The quantity of water in an underground aquifer, stream, river, or lake, is important to ecological health and to the users of water.

In the Province of British Columbia, the consumption, or ‘beneficial use’ of water is regulated under the new Water Sustainability Act, which came into force in February of 2016. Prior to that, use quantities were licensed under the Water Act.

In the new Water Sustainability Act, regulators in the Water Stewardship Branch are tasked with ensuring that the total use of water is sustainable. Uses of groundwater, via wells, are now subject to licensing by volume just as surface water users are. Domestic wells are not affected by licensing requirements at this time.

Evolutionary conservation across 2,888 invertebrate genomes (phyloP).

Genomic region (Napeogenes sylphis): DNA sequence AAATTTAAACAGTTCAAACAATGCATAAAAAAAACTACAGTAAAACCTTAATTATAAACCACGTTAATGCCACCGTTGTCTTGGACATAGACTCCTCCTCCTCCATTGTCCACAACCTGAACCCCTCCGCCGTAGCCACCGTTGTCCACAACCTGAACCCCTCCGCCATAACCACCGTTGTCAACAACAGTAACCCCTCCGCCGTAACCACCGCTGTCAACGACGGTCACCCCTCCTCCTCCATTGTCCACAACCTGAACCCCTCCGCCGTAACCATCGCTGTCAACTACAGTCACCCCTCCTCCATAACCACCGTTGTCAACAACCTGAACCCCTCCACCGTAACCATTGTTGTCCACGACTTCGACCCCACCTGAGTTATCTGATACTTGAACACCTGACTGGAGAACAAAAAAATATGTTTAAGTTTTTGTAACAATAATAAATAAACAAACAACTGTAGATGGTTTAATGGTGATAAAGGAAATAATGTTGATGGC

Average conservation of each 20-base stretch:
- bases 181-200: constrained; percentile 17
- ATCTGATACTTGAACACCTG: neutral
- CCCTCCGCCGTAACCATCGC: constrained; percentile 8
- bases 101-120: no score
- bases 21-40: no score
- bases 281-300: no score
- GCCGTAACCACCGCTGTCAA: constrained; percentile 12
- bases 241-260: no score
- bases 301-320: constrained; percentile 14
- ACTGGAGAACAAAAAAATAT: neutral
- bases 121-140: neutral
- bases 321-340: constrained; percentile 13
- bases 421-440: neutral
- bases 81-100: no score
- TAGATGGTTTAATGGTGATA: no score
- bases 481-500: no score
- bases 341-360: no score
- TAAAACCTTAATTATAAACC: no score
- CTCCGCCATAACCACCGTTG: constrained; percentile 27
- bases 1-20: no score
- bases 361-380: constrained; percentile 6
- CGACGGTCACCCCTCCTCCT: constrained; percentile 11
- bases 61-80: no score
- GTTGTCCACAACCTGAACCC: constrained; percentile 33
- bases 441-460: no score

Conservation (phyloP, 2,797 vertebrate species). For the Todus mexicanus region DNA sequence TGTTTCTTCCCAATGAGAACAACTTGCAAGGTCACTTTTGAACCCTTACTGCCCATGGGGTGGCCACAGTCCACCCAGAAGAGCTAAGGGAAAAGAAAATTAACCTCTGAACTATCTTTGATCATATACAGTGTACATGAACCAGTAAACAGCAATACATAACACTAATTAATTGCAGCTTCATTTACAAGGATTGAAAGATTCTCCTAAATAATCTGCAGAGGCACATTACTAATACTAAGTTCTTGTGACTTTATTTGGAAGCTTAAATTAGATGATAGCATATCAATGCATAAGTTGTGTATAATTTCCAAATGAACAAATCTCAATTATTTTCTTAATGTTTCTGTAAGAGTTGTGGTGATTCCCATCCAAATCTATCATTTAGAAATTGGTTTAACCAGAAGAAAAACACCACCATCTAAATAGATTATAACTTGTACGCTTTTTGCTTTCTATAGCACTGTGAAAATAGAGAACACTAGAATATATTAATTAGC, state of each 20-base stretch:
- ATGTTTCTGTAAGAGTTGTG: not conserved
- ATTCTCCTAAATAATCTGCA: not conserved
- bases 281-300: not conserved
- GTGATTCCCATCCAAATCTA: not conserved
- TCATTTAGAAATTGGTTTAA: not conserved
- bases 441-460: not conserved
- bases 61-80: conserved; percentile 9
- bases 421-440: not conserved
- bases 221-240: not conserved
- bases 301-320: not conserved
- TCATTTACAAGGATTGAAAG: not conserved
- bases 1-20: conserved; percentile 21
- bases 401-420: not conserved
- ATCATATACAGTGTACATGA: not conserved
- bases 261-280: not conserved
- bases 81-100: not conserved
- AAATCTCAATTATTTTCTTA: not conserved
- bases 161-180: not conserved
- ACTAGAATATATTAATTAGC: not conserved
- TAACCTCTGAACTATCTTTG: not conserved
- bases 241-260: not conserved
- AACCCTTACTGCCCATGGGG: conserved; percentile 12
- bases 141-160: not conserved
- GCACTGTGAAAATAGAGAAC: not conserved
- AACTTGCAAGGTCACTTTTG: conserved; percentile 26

The Water Sustainability Act also ‘holds back’ a quantity of surface water to ensure ecological health. Even in low flow, users of water must not bring water flows below a level determined as necessary for ecological health, an ‘environmental flow,’ or ‘e-flow.’

Most users of surface water — including domestic, or household users — obtained these licenses under the old Water Act. The new Act continues to ‘value’ these licenses in the same way. The oldest licenses have first priority on the use of the water in case of shortage. However, in areas where water shortages start to lead to conflict, the Act makes provision for Water Sustainability Planning. This part of the Act is not yet implemented.

Under climate change, significant changes to water quantity — especially to the timing of flows — are expected. We have seen this in recent years with record June rainfalls in the East and West Kootenays.